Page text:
If you’re hung over from drinking the blues away on Inauguration Day, bad news: It’s time to open another beer. New numbers on the 40th anniversary of Roe:
According to the poll, 54 percent of adults say that abortion should be legal either always or most of the time, while a combined 44 percent said it should be illegal – either with or without exceptions…
In addition, a whopping 70 percent of Americans oppose the Roe v. Wade decision from being overturned, including 57 percent who feel strongly about this…
By comparison, just 24 percent now want the Roe v. Wade decision overturned, including 21 percent who feel strongly about this position.
Much of this change, the NBC/WSJ pollsters say, is coming from African Americans, Latinos and women without college degrees — all of whom increasingly oppose the Supreme Court decision from being overturned.
Before today the highest number NBC/WSJ had recorded for keeping abortion legal in all or most cases was 49 percent in 2008. When you drill down into that data, you find that the number who want abortion legal in all cases — no exceptions, presumably not even for late term — is 31 percent, which is also a new high. Say this for Obama’s new coalition — they elected the right guy.
As for overturning Roe, despite the sturm and drang of Supreme Court confirmation hearings, Americans have never been keen on doing so. Pew’s recent poll on abortion found 63 percent opposed to the idea; in 1992, the number was 60 percent. NBC/WSJ sees a bit more movement over time but support for the status quo has been constant through the years in their data too:
Why the recent uptick? NBC’s pollsters speculate it’s partly a backlash to the Akin/Mourdock rape comments last year, but I don’t know. My sense is that backlashes like that tend to burn out fairly quickly. Obama won and Akin and Mourdock both lost, so the “threat” of a post-Roe world has passed for abortion supporters. I think the likelier explanation, as noted in the excerpt, is changing demographics. Pew published a set of polls a few weeks after the election showing that the 18-to-29 group that got Obama reelected was also the age demographic most supportive of keeping abortion legal in all or most cases. They were also far more likely — 14 points more likely — than any other age group to say that government should do more than that government is doing too much. Imagine their surprise when they find out America can’t pay for the government it has right now.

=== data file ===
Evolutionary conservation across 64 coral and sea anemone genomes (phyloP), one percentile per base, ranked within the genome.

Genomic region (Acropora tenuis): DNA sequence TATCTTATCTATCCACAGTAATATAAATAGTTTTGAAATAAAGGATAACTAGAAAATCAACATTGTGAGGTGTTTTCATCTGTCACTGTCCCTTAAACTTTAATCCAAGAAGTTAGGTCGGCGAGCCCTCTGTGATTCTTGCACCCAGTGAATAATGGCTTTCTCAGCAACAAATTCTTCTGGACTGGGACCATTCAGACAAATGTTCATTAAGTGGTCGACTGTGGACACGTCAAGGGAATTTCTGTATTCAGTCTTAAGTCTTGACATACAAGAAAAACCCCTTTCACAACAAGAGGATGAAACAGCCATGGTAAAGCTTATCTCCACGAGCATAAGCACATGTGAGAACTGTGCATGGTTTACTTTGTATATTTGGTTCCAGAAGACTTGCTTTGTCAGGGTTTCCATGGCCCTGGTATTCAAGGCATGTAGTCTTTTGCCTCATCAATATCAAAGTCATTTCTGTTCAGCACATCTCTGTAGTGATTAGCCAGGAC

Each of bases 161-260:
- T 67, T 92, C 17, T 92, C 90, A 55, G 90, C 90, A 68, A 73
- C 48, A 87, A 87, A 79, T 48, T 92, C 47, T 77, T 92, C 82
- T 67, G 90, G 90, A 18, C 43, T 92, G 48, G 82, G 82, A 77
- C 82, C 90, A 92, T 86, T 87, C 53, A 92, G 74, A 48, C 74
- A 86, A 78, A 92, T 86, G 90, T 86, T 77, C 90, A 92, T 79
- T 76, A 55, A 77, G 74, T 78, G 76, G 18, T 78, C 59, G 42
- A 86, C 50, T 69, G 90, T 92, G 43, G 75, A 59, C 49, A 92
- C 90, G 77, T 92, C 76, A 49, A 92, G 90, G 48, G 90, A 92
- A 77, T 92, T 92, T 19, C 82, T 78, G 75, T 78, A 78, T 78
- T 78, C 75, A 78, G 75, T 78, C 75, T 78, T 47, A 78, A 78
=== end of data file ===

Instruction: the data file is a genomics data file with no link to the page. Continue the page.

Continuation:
Now that you’ve digested those numbers, try to digest this one. Exit question: Do these numbers augur the eventual end of SCOTUS confirmation fights over Roe? A newly elected Republican president would be caught between social conservatives in his base, who want the decision overturned, and pretty much the entire rest of the electorate, which doesn’t. Makes me wonder if GOP candidates won’t start veering away from the idea of getting rid of Roe via new appointments and pushing the idea of a Human Life Amendment instead. They could sell it is a true democratic solution, the way the Founders intended, knowing all the while that it hasn’t a prayer of passing.
Update: Almost forgot: If you believe Pew, a majority of the 18-to-29 group that’s now steering the ship of state and that strongly opposes overturning Roe doesn’t know which issue Roe v. Wade actually dealt with.
Update: Life News notes that the poll question is misleading in how it describes the core holding of Roe. Fair enough, but assuming that the question has been similarly worded over time, you’re still seeing support increase since the late 1980s for a ruling that protects abortion within the first three months of pregnancy. And the more generic question, about whether abortion should be legal all or most of the time, has drawn majority support in other polls as well. Scroll through Polling Report’s compilation of data over the past few years. In a Gallup poll conducted last May, 50 percent identified as “pro-life” versus just 41 percent who identified as “pro-choice.” But when asked whether abortion should be legal always or sometimes, 52 percent said it should be legal sometimes and another 21 percent said always. There’s room for some optimism in those numbers — the public may be open to greater restrictions — but there’s a lot of work to be done to build a majority for an outright ban. In fact, maybe this table from Pew is the most daunting of all: